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Friday, Jan. 11, 2008

Matsushita, and its products, to only go by Panasonic name

Staff writer

Matsushita Electric Industrial Co. announced Thursday it will rename itself Panasonic Corp. and end the National brand so that its products will be exclusively referred to as Panasonic.

Matsushita, which was founded in 1918 by entrepreneur Konosuke Matsushita, said Matsushita will be dropped from the company name in October.

Matsushita currently markets all of its products overseas under the Panasonic brand, but uses the National label for home appliances such as refrigerators and washing machines sold on the domestic market.

Apparently concluding that its current practice was blurring its image on the world market, Matsushita is dropping both the founder's name from the firm and the National brand from its products. The National brand is scheduled to disappear by March 2010.

During a news conference in Osaka, also viewed in its Tokyo offices for reporters and analysts here, President Fumio Otsubo stressed that the change in the company name will be made so that its employees can be unified under a single brand.

"Until now, various activities of all our employees in the Matsushita group were divided into the three names of Matsushita, Panasonic and National," Otsubo said. "We need to concentrate their effort under a single value of Panasonic."

He also raised concern that the company's brand value has not been as high as the popularity of its products and support for its business strategy.

"Unfortunately, we came to the conclusion this was partly because of the three names we had," Otsubo said.

The move will cost Matsushita about ¥30 billion in the next year, including changing corporate signs, he said.

Otsubo said he instructed his staff to start considering the possibility to change the company name last fall, and relayed his decision to Masaharu Matsushita, Matsushita's honorary chairman and a son-in-law of the founder, last month.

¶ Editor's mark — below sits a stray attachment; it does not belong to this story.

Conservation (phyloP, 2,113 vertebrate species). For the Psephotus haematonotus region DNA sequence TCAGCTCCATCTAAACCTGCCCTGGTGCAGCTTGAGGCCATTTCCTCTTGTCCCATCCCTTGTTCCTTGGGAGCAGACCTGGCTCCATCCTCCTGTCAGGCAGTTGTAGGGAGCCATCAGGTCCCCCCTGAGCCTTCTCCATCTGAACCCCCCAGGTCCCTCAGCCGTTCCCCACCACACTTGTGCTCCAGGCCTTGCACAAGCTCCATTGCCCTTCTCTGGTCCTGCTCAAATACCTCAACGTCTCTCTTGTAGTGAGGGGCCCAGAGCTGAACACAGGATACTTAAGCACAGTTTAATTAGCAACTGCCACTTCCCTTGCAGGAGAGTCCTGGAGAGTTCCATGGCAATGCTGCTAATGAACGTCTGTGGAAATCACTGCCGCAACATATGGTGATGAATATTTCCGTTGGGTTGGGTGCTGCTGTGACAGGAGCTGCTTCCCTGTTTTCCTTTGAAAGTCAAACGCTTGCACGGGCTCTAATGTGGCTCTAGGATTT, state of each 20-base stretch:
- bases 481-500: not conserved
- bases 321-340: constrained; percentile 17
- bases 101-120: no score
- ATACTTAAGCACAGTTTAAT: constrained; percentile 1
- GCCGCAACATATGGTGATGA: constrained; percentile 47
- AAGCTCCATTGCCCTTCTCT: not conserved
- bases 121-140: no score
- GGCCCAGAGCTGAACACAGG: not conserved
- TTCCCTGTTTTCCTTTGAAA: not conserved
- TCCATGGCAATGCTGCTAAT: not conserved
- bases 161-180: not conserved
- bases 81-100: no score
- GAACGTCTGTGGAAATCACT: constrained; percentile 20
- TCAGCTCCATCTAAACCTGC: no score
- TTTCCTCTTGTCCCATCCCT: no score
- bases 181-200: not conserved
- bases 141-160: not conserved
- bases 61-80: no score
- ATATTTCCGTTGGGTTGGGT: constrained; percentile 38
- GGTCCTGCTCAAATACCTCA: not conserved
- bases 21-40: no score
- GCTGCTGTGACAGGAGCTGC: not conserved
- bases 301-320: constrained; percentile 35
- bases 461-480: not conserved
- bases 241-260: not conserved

Analysts welcomed the decision, saying the move will help the firm spread its image abroad as it focuses on overseas sales in line with its midterm business strategy.

"In Japan, many people know that Panasonic is a Matsushita brand, but that is not the case overseas," said Kazuharu Miura, a senior analyst at Daiwa Institute of Research. "Many people overseas recognize the Panasonic brand but not the name Matsushita."

Matsushita had to go with Panasonic if it hoped to expand sales and profits in the global market, Miura said. Another analyst said the move shows Matsushita is shifting from cost-cutting to a more positive restructuring stage eyeing further expansion.

"It gives the impression that the reform of Matsushita is proceeding," said Hideki Watanabe, senior analyst at Shinko Securities Co. "This kind of decision would have been impossible in the past."

Watanabe noted that Matsushita, which at one time was criticized for the slow decision-making and inefficiency that is typical of giant companies, carried out a drastic reform program under former President Kunio Nakamura, who took over in 2000.

"This was one of the aims that Mr. Nakamura could not accomplish," Watanabe said. "It means the current president Mr. Otsubo now has enough authority to do what he wants to do."

Watanabe believes Matsushita is better off changing its name to Panasonic to clarify that the electronics appliances that are sometimes hooked up with home appliances come from the same maker, he said.

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The Japan Times

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